Beginning last Friday, contractors started getting calls from T-Mobile’s market managers informing them that most purchase orders they had for new builds and 5G upgrades were going to be put on hold until 2020 unless materials for the project were sitting in a warehouse.
The news came as a shock to many wireless contracting companies that had been counting on fourth quarter builds to maintain their increased staffing required for T-Mobile’s ambitious buildout of the past eight months.
One contractor informed Wireless Estimator that the canceled POs represented approximately $700,000 for his mid-sized company and he had no way of supplementing additional income.
“T-Mobile and all of the other carriers promise a continued pipeline of work if you can provide the crews and then cut you off at the knees with a phone call when it’s in their best interest,” he said.
T-Mobile sells it to Wall Street as it shaves contractors’ balance sheet
A spokesperson for T-Mobile said that it isn’t a nationwide shutdown, simply a Capex adjustment.
In a statement to Wireless Estimator, he said, “We are managing capital expenditures as we do every year, and we continue to invest billions to build out our network aggressively, expanding LTE coverage and performance while simultaneously laying the foundation for broad, nationwide 5G in 2020. That hasn’t and won’t change.”
However, seven contractors interviewed by Wireless Estimator said that in the years that they had worked for them the carrier never stopped their build program due to Capex budget constraints in September.
“There have been times where it was just the opposite where they had to invoice projects scheduled for the following year in December,” a Midwest contractor said.
It is anticipated that T-Mobile will be in line with their network expansion goals and fiscal commitments with their 2019 cash Capex guidance expected to be at the very high end of $5.8 to $6.1 billion, so why did contractors get this sudden September surprise?
According to a T-Mobile construction manager that requested anonymity, T-Mobile had no intention of curtailing growth in Q4 but expected that by June or July the merger with Sprint would have been a done deal, allowing for $1 Billion or more to become available to continue to expand the carrier’s 5G network.
The blame, he believes, should be directly attributed to the 15 state attorneys general plus the District of Columbia who filed a lawsuit in hopes of stopping the T-Mobile $26 billion merger with Sprint because they thought it would not be in the best interest of the American consumer.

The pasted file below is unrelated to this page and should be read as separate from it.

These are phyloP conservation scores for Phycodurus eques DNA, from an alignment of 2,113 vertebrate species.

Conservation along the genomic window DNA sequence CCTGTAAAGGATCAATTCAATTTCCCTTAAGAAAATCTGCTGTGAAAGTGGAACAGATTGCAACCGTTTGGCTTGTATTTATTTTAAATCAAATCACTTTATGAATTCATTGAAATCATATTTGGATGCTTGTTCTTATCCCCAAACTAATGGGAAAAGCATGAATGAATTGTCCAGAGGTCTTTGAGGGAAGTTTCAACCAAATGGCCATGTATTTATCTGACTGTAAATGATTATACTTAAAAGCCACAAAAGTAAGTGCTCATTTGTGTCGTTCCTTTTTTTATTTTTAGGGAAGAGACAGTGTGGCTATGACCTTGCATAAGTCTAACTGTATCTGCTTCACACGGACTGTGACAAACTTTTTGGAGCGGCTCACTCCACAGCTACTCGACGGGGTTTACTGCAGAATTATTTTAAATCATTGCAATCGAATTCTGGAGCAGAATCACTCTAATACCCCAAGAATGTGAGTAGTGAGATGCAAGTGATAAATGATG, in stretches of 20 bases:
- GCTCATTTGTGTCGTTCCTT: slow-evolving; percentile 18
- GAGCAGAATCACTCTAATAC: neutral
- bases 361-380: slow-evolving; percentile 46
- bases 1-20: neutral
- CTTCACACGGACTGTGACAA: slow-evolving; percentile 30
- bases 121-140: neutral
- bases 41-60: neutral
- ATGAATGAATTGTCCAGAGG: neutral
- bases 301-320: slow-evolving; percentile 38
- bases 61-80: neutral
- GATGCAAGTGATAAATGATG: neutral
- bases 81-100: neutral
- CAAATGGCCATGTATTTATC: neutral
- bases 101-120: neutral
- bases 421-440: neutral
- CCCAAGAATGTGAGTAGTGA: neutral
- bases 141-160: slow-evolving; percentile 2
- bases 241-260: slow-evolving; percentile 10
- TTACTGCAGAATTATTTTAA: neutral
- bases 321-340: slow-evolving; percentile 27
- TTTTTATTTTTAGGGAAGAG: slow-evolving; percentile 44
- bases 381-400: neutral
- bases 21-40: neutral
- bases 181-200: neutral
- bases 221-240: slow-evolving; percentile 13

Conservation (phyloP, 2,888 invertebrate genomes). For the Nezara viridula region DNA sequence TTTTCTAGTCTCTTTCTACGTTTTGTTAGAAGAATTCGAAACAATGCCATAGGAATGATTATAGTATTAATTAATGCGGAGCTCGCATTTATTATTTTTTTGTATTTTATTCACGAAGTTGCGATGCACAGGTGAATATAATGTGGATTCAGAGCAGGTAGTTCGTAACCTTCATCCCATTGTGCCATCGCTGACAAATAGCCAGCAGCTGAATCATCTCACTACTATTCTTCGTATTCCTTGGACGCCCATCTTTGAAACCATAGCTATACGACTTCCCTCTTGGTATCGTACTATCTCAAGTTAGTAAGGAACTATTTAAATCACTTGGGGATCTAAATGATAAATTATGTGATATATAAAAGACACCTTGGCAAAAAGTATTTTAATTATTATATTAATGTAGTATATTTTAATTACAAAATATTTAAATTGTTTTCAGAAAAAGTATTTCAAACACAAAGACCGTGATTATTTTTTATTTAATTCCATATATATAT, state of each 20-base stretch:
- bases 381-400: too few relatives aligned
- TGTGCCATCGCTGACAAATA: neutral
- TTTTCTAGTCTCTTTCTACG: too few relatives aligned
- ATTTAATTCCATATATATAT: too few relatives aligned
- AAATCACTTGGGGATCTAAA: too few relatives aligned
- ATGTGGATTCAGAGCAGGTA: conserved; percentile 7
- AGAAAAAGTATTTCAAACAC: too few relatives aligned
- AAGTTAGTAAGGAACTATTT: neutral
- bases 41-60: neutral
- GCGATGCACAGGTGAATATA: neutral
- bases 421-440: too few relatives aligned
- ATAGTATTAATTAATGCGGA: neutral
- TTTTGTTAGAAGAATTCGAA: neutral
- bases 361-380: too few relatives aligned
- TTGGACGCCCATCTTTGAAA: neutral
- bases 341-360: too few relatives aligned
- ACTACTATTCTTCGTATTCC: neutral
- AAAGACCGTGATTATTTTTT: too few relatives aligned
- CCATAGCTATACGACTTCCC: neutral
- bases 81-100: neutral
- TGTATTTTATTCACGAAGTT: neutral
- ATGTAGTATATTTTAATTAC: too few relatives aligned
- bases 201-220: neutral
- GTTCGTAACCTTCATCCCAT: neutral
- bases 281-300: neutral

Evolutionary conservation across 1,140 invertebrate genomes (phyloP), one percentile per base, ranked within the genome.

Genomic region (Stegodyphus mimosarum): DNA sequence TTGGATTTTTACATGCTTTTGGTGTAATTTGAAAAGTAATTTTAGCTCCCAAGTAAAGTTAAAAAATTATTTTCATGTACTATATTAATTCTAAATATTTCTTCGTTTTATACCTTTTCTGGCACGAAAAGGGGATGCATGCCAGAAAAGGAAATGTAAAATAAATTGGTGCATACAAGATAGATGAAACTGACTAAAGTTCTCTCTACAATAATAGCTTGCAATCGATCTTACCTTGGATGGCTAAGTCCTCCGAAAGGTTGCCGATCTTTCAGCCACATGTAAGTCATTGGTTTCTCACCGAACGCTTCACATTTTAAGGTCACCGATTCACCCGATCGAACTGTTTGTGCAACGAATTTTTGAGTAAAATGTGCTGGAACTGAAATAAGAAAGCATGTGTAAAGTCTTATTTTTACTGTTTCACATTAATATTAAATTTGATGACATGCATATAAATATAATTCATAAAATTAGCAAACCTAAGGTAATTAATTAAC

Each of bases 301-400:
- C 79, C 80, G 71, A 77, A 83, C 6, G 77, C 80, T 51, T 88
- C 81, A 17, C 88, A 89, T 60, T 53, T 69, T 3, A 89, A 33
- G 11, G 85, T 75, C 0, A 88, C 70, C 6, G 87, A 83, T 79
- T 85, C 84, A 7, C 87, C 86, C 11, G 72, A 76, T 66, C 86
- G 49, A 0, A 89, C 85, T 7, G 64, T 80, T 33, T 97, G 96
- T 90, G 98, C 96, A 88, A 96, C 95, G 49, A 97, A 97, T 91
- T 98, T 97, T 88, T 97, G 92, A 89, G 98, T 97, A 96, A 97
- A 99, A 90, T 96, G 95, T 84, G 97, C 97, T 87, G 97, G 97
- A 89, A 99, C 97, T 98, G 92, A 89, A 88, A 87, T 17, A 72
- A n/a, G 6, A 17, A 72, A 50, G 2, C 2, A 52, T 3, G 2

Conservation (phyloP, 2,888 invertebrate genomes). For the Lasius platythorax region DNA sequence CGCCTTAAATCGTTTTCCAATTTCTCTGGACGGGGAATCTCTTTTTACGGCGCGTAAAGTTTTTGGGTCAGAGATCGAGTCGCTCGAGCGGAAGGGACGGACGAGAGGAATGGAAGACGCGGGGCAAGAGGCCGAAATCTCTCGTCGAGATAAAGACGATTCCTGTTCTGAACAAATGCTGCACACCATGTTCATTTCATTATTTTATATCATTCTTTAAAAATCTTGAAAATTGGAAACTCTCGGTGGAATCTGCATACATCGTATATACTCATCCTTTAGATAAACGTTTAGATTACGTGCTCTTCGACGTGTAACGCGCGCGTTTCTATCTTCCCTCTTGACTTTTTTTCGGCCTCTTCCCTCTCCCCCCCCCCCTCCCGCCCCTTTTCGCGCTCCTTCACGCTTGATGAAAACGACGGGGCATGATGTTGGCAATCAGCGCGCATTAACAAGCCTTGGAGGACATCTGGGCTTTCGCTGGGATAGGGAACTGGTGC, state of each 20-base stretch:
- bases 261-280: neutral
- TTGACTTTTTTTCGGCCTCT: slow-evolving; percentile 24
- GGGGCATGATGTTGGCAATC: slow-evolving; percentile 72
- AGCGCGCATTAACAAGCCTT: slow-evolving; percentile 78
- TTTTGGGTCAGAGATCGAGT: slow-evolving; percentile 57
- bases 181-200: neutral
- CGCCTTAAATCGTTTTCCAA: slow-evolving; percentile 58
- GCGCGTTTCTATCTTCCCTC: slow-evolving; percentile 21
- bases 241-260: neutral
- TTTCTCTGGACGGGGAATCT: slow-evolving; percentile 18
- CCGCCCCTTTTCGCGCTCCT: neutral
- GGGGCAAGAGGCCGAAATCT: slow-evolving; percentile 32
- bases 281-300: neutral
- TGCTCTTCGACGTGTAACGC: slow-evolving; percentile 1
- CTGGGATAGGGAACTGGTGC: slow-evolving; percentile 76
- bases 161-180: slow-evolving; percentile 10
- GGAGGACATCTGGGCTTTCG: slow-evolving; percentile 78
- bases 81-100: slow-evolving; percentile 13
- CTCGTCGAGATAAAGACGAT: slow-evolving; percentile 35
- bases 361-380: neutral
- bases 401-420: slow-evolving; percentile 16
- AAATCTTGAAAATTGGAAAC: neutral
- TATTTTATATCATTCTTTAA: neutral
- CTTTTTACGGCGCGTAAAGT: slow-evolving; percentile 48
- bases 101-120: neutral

Although the U.S. Justice Department greenlit the marriage and the FCC has given its blessing, the AGs are requesting the case to be heard no earlier than December 9.
T-Mobile thought that the merger would have been approved months ago and that’s why they were charging hard to roll out 5G and be able to rely upon additional Capex funding to continue that drive, the T-Mobile manager said.
Texas Attorney General Ken Paxton is the only Republican who joined the lawsuit that is being seen by many contractors to be a political stand against President Trump and the Republican-led FCC, and not what’s best for the country.
“Let’s not let T-Mobile shoulder the blame of having to put in place a nationwide halt to most builds, place it where it belongs on the Democrat AGs,” said one contracting firm’s owner.
A West Coast contractor said the delay is hurting consumers, contractors, and the carriers.
He believes the AGs are casting aside the benefits of the deal to “get cheap ink.”
One contractor informed Wireless Estimator that he was advised that he could take on additional work if he were to delay billing for 120 days, essentially financing T-Mobile’s 5G build since it might be another 60 days before payment was made following his invoicing.
He said he notified them that he would accept those terms, but his pricing would have to be increased.
T-Mobile hasn’t replied to his request.
Smaller subcontractors who barely keep afloat as a result of thin margins and delayed payment terms will be especially hit hard by T-Mobile’s actions.